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Rising reports of ‘breakthrough infections’ fuel vaccine skeptics, scramble reopening plans

The marquee of the New Amsterdam theater appears in New York, Thursday, Sept. 30, 2021. The hit Broadway show “Aladdin” was canceled Wednesday night when breakthrough COVID-19 cases were reported within the musical’s company, a day after the show reopened,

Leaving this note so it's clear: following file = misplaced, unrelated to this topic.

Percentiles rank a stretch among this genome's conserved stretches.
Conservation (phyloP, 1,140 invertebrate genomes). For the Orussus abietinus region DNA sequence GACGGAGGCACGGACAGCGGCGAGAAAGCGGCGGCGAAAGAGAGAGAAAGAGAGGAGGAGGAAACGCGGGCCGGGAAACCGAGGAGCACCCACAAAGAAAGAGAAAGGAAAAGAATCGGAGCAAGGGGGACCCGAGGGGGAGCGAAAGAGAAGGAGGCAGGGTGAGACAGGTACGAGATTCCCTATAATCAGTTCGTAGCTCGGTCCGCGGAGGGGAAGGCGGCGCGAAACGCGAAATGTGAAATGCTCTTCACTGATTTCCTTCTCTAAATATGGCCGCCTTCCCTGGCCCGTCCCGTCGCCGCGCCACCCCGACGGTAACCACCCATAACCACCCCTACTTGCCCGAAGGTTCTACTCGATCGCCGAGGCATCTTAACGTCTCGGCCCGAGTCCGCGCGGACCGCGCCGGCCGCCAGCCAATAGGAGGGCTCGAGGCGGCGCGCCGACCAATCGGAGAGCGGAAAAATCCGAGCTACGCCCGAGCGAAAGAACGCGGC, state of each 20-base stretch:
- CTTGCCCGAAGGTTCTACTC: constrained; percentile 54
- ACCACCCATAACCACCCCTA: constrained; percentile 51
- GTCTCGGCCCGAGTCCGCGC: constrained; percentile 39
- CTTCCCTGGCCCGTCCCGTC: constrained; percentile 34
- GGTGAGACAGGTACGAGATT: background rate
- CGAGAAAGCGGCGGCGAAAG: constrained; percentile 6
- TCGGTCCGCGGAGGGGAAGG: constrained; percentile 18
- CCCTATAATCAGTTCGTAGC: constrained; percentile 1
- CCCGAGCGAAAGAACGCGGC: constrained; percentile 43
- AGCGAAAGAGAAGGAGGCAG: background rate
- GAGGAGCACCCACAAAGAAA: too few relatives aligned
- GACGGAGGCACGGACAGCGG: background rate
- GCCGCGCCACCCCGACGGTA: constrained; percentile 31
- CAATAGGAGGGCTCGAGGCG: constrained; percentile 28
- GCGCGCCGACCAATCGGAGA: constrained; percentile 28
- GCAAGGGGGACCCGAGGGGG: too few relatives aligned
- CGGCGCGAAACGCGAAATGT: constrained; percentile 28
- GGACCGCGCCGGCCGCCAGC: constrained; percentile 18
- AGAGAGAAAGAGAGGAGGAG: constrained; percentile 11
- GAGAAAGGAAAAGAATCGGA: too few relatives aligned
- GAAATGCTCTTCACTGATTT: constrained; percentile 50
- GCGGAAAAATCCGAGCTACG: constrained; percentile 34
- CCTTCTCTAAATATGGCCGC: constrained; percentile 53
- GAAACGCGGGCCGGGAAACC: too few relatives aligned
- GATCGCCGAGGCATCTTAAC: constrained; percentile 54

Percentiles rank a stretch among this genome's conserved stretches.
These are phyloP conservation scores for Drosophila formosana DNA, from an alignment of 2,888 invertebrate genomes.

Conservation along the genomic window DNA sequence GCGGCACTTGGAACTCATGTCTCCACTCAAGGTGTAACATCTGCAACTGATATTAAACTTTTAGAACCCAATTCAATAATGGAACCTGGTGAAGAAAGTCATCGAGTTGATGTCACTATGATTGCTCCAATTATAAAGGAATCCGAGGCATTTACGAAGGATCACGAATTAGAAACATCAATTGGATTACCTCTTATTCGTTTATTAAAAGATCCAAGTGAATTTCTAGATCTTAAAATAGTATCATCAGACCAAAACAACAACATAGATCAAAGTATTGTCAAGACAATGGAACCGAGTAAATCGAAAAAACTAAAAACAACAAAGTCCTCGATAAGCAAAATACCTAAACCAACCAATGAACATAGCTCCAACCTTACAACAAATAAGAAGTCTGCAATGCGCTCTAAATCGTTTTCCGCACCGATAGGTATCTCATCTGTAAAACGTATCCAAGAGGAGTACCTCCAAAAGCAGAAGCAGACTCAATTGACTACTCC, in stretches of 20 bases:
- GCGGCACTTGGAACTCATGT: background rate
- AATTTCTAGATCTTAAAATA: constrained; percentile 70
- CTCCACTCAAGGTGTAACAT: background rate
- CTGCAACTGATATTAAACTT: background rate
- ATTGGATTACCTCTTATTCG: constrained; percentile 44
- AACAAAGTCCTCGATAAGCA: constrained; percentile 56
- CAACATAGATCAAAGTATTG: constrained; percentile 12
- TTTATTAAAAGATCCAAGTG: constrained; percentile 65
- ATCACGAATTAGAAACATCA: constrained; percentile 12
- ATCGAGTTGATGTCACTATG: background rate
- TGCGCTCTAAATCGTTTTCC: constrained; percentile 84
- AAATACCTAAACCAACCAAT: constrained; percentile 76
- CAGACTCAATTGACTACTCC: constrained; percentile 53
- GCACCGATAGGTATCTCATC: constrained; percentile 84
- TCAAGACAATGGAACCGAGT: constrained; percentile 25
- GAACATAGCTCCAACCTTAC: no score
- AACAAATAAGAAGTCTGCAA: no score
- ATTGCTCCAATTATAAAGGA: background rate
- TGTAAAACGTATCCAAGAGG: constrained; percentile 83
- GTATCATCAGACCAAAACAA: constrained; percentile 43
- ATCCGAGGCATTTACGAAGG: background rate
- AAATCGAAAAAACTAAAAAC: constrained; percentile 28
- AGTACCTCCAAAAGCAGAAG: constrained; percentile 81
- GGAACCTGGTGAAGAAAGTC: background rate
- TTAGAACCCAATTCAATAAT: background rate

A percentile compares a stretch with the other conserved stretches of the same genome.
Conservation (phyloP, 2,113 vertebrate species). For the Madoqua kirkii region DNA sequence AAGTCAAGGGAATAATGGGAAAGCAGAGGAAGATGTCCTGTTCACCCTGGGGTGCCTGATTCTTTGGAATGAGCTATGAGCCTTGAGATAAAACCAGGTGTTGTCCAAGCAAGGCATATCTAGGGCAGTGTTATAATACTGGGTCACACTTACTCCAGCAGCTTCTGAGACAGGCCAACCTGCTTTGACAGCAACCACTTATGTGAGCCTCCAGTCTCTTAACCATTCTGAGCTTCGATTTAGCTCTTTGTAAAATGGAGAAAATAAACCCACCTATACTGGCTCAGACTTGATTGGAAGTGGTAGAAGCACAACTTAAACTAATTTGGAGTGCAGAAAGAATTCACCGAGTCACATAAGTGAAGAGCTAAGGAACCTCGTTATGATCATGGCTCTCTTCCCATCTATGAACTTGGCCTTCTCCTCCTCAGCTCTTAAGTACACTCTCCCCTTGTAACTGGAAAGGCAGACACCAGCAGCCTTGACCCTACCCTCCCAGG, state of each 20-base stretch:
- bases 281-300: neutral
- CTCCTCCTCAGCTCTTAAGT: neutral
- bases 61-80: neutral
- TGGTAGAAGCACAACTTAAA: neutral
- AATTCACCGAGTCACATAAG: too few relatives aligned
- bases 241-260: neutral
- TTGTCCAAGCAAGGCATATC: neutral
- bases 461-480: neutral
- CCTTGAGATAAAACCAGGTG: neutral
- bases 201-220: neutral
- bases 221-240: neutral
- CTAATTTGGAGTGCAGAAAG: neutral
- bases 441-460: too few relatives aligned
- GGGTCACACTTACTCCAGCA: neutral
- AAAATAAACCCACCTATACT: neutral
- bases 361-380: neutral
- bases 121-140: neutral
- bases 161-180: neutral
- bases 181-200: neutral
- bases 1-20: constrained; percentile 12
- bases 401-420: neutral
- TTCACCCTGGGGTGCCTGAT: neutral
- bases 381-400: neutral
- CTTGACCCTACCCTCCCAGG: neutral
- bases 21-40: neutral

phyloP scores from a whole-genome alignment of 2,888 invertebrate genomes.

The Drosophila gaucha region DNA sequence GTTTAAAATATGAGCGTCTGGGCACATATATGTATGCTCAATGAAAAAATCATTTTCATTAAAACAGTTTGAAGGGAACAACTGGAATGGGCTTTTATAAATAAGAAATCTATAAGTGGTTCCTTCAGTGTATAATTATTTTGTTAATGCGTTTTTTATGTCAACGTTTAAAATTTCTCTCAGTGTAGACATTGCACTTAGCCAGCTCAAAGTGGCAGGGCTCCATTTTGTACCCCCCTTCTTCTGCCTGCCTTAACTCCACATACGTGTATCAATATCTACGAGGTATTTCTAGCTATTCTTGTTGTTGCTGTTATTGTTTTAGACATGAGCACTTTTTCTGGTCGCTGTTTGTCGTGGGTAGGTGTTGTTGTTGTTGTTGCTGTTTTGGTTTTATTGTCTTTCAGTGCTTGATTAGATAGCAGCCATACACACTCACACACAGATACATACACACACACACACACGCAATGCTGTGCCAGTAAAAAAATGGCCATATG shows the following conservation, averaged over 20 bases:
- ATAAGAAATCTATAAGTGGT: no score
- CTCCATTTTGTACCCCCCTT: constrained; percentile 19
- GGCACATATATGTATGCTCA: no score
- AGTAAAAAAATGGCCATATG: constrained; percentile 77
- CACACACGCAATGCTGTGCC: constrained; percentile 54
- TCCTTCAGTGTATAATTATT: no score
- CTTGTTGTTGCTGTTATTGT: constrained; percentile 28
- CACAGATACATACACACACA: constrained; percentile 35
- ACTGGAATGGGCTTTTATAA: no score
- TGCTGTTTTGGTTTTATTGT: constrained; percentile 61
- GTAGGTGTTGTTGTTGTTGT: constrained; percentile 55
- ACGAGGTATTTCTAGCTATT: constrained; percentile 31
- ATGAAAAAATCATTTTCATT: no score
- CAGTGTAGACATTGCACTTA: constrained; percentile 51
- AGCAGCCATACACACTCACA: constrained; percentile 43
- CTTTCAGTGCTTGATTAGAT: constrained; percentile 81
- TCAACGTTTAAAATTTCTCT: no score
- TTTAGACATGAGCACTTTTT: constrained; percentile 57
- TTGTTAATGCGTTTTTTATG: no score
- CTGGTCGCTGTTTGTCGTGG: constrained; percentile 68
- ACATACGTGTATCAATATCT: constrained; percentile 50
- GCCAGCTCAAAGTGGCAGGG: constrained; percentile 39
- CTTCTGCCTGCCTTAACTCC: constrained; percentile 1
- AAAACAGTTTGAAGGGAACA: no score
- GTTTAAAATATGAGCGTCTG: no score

By Tom Howell Jr. - The Washington Times - Thursday, September 30, 2021 Disney’s “Aladdin” shut down on Broadway just two nights into its long-awaited reopening, Harvard Business School moved its MBA classes online, and a State Department spokesman kicked off this week by saying he had to quarantine for 10 days. The common thread? Infections in people who have been vaccinated, which are being reported with increasing frequency and are complicating efforts to reopen society and promote the shots. Disease trackers in New York, Los Angeles and elsewhere say vaccinated people have much better protection against COVID-19 than unvaccinated people and even greater protection against the worst outcomes. But the vaccines’ ability to prevent infection waned during the delta surge over the summer. The trend reveals itself in a steady trickle of reports of symptoms or positive tests in vaccinated people. It also is bedeviling efforts to convince vaccine holdouts. “You all can still get COVID, right?” Washington Wizards star Bradley Beal, who is unvaccinated, recently told a room of vaccinated reporters pressing him on his holdout status. Public health experts say breakthrough infections will be reported with great frequency as a bigger share of the population is vaccinated and society reopens after months of closures and COVID-19 restrictions. They also said the vaccines are designed to avoid the worst outcomes from COVID-19, such as hospitalization and death, so people should accept that COVID-19 will become akin to seasonal flu or a bad cold. “The incidence is going to increase as people get back to their activities and have more exposure in the face of a more contagious variant. That’s not surprising. However, if you look at who is constituting the bulk of infections, it’s still the unvaccinated,” said Amesh Adalja, a senior scholar at the Johns Hopkins Center for Health Security. “The fact that breakthrough